Dressed to Kill

Year: 1980
Production Co: Filmways Pictures
Director: Brian De Palma
Writer: Brian De Palma
Cast: Michael Caine, Angie Dickinson, Nancy Allen, Dennis Franz, Keith Gordon
Hard to believe this is the same director who gave us the gangster genre's second most iconic character in Scarface, the soul-searching Vietnam drama Casualties of War, the noir thriller Black Dahlia and the experimental, YouTube-inspired Redacted.

Although given the above list and the rest of his ouvre, it's not that surprising De Palma bought us one of the trashiest murder/sex thrillers of the 80s and 90s, not quite as well known as Fatal Attaraction and Basic Instinct but cut from the same gaudy cloth.

What is surprising for De Palma is that he followed so many conventions, no matter how unexpected. Just one is the dispatching of the lead character so early on, not seen since Psycho (and it's to Hitchcock this film owes a huge debt). Another is the hooker who turns into the heroine but the strongest is the design and cinematography, all Adrian Lyne-esque neon, shadows and flashes of lightning coming through thin Venetian blinds.

If you don't know the big twist (and no, Angie Dickinson's adulterous high society New York wife falling victim to the killer so early on isn't it), you'll probably guess it before long, if not from the contrived plot than by a careful study of the killers's sunglasses-clad face when you have the movie on pause.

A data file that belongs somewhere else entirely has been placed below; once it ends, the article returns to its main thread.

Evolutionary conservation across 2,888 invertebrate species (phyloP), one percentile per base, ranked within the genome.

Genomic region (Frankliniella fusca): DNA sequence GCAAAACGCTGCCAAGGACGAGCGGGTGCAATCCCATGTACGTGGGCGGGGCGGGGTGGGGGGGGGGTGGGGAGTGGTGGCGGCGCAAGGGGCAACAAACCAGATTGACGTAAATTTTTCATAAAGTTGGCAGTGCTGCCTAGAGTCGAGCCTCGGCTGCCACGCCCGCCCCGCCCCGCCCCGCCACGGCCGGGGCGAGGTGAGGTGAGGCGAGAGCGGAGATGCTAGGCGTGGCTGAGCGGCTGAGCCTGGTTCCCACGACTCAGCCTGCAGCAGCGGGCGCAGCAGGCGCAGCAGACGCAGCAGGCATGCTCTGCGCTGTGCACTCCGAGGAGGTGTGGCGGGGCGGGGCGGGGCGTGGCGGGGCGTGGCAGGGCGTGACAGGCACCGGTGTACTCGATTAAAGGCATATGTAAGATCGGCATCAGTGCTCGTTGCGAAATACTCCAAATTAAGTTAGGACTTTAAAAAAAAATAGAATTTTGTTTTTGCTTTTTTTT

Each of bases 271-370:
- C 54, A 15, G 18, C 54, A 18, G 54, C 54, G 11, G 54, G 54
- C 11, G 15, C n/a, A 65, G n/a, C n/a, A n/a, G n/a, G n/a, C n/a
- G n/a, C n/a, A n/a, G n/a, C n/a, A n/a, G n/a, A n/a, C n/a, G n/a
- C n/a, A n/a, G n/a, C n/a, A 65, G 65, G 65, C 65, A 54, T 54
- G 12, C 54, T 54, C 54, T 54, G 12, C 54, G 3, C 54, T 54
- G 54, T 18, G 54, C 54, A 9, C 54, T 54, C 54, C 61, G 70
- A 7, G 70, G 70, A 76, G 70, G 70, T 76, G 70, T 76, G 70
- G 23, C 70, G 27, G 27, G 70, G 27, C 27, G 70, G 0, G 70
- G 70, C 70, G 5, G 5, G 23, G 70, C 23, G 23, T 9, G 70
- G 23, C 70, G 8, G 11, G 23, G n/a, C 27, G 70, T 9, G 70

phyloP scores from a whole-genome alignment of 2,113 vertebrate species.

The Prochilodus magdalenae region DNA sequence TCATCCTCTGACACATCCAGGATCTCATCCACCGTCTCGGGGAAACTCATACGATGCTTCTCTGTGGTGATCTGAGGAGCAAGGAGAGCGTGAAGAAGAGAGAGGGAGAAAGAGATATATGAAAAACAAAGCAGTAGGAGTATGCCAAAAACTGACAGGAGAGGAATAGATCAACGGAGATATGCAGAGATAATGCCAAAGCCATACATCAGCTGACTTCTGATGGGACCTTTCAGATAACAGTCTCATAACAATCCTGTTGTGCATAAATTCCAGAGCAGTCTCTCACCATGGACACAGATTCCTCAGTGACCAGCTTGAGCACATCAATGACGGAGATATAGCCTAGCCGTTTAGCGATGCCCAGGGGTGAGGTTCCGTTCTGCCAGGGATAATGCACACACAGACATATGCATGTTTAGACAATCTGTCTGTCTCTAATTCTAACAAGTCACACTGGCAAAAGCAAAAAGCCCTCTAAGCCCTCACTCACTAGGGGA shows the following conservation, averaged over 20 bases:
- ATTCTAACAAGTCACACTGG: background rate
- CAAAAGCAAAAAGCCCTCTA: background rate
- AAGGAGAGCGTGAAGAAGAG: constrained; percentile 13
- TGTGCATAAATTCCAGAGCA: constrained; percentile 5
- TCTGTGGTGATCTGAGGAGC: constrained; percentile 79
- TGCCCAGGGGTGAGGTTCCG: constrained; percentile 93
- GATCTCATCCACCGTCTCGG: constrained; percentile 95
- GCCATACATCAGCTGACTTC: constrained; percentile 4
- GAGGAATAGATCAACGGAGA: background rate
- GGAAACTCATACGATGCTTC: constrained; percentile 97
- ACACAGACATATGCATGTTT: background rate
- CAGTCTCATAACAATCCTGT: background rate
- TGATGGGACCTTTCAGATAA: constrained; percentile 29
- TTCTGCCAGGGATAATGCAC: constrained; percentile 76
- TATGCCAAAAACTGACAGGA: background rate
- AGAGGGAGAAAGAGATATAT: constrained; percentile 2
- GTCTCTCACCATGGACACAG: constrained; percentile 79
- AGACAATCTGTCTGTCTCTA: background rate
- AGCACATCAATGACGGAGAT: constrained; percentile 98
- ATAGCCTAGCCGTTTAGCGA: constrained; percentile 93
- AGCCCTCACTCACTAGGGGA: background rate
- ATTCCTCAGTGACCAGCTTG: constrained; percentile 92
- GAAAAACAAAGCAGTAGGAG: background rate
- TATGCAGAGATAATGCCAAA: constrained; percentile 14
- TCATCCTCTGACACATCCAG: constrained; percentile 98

After Kate (Dickinson) sees her therapist Elliott (Caine) she follows an alluring stranger from a New York museum to his apartment for an afternoon of infidelity. Returning upstairs when she realises she's left her wedding rign behind, she's attacked by a tall, blonde woman with a black leather coat, dark glasses and a razor who slices poor Kate up in the elevator.

Expensive call girl Liz (Allen) is leaving the apartment of a client and witnesses the killing, just getting away with her life and now a target. Kate's nerdy but clever son Peter (Gordon, fresh from playing Arnie in Christine) teams up with her as they go behind the back of the boorish cop (Franz) to try and crack the case. It's in Dr Elliott's roms late one night as Liz attempts a desperate search of his papers for a clue that we see the shocking final reveal.

The last five minutes are completely redundant and the whole thing is hammily staged for trashy dramatic effect, but it's a milestone in the maturing profile of the thriller and an early progenitor to much more extreme examples like Showgirls.

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